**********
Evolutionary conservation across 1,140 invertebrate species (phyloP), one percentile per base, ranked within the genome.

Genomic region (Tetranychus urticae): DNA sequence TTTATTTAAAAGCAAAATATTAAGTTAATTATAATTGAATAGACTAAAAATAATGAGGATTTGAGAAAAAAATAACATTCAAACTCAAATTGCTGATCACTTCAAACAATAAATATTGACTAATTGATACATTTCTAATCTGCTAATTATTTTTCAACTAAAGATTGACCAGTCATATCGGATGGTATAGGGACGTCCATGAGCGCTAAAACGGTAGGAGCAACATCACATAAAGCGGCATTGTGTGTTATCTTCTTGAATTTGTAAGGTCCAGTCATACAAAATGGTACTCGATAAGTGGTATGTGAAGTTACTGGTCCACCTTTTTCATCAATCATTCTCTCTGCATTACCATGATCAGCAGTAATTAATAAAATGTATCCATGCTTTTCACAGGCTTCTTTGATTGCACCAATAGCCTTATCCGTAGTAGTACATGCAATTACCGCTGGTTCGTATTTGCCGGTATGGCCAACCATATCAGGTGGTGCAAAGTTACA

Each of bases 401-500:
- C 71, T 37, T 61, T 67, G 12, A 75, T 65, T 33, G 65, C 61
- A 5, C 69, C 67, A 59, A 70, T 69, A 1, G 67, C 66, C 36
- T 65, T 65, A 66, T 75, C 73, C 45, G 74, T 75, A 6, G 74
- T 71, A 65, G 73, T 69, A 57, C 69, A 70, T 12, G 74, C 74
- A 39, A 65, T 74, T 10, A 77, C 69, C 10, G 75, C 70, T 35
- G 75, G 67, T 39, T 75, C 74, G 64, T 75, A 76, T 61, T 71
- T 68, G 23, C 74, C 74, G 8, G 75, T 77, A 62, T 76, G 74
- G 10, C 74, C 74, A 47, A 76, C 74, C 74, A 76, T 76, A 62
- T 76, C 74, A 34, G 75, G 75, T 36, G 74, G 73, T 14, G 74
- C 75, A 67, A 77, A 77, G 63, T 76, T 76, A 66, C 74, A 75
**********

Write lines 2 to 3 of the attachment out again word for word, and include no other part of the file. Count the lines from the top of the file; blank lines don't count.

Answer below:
Genomic region (Tetranychus urticae): DNA sequence TTTATTTAAAAGCAAAATATTAAGTTAATTATAATTGAATAGACTAAAAATAATGAGGATTTGAGAAAAAAATAACATTCAAACTCAAATTGCTGATCACTTCAAACAATAAATATTGACTAATTGATACATTTCTAATCTGCTAATTATTTTTCAACTAAAGATTGACCAGTCATATCGGATGGTATAGGGACGTCCATGAGCGCTAAAACGGTAGGAGCAACATCACATAAAGCGGCATTGTGTGTTATCTTCTTGAATTTGTAAGGTCCAGTCATACAAAATGGTACTCGATAAGTGGTATGTGAAGTTACTGGTCCACCTTTTTCATCAATCATTCTCTCTGCATTACCATGATCAGCAGTAATTAATAAAATGTATCCATGCTTTTCACAGGCTTCTTTGATTGCACCAATAGCCTTATCCGTAGTAGTACATGCAATTACCGCTGGTTCGTATTTGCCGGTATGGCCAACCATATCAGGTGGTGCAAAGTTACA

Each of bases 401-500: